Since its inception back in 1987,Oakland’s AXIS Dance Company has been a pioneer in the field of physically-integrated contemporary dance. Almost 30 years later, the idea of pairing disabled and non-disabled dancers is no less revolutionary than it was when the company started. Although tremendous strides have been made in terms of legal and civil rights in that time, not to mention societal perceptions, when we think about what a truly-inclusive society would look like, disabled people are often the last marginalized group we consider.
After Judith Smith became wheelchair-bound at the age of 17, her desire to dance turned her into an activist. She co-founded AXIS in 1987, along with Thais Mazur and Bonnie Lewkowicz, and in 1997 became its Artistic Director. In 2000, AXIS scored three Isadora Duncan Awards, signaling that physically-integrated dance was not only a legitimate art form in the dance world – but an innovative, dynamic one at that. Since then, under Smith’s leadership, the company has notched three more Izzies, performed in more than 60 cities, and been the subject of serious critical review in major publications – exceeding previous expectations and raising the bar of what cultural inclusion looks like for the disabled community.
Though they’ve earned their place in the dance world, AXIS performances aren’t just for dance aficionados, however. The strong theater elements make their shows more universal than one might think; in addition to the unique movement dynamic physically-integrated dance brings to the table, there’s a cerebral element present which causes viewers to rethink what it means to be human and how much of human expression is a kind of adaptation. Not to mention an emotional element which can lend an intense sense of poignancy and urgency in how it makes you feel. Based in the Malonga Center in downtown Oakland, AXIS opens up its home season with tonight’s premiere of “Onward,” featuring works by Sonya Delwaide, Joe Goode, Alex Ketley, and Bobbi Jene Smith.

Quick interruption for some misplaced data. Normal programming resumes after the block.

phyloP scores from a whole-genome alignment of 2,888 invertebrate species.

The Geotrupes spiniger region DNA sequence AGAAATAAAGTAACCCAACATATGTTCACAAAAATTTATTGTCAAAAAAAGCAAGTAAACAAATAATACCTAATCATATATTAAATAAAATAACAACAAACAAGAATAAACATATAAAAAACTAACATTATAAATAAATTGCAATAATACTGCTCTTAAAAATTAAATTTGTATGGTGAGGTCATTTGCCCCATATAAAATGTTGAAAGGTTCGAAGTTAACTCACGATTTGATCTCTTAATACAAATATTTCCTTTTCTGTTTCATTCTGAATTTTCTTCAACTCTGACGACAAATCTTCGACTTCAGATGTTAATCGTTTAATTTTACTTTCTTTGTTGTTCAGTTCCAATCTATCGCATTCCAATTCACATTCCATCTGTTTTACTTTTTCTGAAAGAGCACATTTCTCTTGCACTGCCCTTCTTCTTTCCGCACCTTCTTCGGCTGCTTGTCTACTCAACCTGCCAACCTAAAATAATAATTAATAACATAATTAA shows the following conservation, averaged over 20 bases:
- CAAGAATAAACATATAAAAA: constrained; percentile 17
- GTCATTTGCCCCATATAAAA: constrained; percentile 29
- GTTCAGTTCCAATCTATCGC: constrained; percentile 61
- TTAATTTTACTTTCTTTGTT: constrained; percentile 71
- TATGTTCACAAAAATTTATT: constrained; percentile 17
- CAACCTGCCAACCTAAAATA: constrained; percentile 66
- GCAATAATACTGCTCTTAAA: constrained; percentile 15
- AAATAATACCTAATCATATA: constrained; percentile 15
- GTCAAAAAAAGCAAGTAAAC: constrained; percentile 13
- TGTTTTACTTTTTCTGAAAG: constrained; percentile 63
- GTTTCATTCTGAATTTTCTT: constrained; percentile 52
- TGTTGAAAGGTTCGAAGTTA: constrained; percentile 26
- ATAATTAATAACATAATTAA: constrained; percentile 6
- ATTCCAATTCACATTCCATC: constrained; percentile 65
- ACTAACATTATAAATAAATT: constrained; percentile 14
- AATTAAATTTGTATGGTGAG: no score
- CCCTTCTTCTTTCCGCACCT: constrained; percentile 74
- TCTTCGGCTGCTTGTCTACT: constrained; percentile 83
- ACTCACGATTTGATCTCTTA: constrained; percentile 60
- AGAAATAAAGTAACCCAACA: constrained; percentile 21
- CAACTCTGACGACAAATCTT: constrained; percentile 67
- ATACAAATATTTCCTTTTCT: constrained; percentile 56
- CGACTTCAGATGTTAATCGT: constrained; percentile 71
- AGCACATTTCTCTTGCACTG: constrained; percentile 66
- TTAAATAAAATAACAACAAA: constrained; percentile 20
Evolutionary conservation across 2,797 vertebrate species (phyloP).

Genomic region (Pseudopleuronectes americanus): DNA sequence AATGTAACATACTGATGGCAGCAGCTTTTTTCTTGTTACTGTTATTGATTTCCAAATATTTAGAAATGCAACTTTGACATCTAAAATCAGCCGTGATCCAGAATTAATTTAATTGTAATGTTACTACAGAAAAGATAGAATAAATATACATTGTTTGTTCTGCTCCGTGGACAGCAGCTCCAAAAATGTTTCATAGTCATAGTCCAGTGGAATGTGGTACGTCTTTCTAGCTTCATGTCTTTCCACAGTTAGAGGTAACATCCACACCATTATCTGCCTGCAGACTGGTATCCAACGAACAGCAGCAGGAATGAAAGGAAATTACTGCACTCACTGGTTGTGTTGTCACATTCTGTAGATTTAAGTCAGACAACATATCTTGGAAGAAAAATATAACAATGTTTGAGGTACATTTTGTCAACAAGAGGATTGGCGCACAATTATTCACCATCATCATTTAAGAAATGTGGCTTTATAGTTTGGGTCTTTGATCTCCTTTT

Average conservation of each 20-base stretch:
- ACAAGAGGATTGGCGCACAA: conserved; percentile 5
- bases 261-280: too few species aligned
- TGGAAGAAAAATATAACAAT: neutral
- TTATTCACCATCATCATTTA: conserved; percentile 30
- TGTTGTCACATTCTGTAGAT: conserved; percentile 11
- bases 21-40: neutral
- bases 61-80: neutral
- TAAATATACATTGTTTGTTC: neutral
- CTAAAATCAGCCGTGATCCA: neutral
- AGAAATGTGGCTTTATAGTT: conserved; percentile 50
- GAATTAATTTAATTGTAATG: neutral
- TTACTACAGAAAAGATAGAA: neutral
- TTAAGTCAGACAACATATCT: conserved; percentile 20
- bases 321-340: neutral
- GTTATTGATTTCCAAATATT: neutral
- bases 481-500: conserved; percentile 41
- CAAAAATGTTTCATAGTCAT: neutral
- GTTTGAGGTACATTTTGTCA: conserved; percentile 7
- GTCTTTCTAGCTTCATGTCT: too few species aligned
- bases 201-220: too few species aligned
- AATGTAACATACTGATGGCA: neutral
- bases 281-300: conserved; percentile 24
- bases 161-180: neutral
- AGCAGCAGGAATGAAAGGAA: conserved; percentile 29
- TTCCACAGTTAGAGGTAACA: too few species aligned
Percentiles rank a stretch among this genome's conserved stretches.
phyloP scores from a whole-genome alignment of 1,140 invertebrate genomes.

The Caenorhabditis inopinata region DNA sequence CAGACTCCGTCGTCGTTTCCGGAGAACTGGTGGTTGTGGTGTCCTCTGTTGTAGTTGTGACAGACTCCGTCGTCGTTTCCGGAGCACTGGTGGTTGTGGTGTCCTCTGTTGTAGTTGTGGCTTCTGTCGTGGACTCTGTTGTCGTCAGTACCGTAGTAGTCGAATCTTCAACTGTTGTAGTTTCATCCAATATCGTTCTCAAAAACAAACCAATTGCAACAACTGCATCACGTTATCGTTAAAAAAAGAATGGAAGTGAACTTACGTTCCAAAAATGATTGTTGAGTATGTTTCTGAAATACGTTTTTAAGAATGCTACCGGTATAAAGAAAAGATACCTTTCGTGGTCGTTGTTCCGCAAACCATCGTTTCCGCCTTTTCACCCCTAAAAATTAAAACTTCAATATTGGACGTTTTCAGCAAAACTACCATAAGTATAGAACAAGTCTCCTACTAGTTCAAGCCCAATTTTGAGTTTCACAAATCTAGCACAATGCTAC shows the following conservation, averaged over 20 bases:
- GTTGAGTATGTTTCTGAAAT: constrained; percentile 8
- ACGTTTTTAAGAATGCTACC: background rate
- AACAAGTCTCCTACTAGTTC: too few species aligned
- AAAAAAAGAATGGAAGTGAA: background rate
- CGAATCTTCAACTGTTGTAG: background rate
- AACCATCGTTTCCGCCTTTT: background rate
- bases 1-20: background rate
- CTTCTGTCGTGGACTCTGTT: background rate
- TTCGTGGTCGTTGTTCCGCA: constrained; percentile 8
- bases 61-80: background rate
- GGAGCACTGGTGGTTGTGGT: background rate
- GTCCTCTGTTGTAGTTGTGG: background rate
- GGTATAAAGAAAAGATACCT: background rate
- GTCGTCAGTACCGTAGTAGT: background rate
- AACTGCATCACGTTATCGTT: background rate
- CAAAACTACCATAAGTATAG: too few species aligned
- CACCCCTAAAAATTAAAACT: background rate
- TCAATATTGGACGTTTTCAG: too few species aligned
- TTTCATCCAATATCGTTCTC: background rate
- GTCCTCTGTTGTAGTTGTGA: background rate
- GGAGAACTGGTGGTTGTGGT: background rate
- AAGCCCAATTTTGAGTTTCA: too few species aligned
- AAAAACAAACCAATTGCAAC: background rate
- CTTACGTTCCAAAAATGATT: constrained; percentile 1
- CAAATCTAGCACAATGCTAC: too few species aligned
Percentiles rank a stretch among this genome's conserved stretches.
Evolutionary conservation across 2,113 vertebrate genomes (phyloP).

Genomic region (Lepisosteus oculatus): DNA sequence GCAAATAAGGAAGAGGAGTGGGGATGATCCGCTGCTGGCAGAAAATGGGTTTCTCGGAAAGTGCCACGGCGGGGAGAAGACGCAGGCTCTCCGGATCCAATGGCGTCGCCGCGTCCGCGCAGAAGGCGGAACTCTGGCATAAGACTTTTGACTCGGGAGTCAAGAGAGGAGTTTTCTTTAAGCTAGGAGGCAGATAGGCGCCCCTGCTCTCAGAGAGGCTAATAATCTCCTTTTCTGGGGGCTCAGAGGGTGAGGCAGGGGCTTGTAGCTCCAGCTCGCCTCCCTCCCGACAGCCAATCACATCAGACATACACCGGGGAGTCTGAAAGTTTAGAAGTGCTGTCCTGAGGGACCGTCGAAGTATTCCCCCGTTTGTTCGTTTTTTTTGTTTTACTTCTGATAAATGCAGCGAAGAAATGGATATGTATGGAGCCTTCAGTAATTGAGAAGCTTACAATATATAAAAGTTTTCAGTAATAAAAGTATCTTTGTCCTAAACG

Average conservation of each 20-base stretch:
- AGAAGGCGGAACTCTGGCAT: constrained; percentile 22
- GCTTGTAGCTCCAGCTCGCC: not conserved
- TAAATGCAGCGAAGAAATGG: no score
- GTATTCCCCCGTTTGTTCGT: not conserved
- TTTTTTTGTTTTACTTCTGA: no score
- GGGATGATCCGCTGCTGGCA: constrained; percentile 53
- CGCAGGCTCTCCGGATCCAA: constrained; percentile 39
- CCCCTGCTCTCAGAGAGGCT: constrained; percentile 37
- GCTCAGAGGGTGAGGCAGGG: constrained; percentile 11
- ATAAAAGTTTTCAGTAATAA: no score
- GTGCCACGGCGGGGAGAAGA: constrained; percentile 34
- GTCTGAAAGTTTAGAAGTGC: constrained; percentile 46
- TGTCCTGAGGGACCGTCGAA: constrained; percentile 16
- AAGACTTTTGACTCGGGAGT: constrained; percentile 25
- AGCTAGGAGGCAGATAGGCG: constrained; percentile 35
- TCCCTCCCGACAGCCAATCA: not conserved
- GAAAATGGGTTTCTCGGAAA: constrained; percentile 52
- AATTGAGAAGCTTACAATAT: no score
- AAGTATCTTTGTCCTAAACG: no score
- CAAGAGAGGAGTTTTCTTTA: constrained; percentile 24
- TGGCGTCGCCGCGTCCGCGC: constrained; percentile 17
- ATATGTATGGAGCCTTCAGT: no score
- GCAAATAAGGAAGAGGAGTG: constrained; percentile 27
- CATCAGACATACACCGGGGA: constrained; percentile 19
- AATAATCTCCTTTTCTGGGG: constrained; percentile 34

Oakulture recently caught up with Smith during a rehearsal, and she was gracious enough to share her artistic process and wise words of wisdom with us – and you. Check it out:
Oakulture: What’s the least-challenging aspect of being artistic director of a physically-integrated dance company?
Judith Smith: Probably finding great choreographers and composers to work with is the least-challenging, because there’s so many great people out there. That’s the fun part, looking at other people’s work and trying to figure out how it would match AXIS and our aesthetic with our particular combination of dancers.
Oakulture: You took over as Artistic Director of AXIS in 1997. How have perceptions of the company changed over that time?
Judith Smith: Well, I think the big driver for me was increasing the artistic quality of our work and the professionalism of the company. So I would say that when we started commissioning work from really well-known choreographers and composers, that really changed how people looked at the work. Because when critics would come to review us, it was hard for them to talk about the work. When we started working with other choreographers, they could review us in the context of what they knew about that choreographer’s work. So I think also the fact that our first repertory show, our first home season, in 2000 after I took over, was Bill T. Jones, Joe Goode, Joanna Haigood, Sonya Delwaide, you know, it was a pretty impressive lineup. So, I think it gave us a stamp of validity that we didn’t really have: ‘Oh yeah, these people are really dancing, and they’re really doing dance. And they’re serious about their work. It’s not therapy.’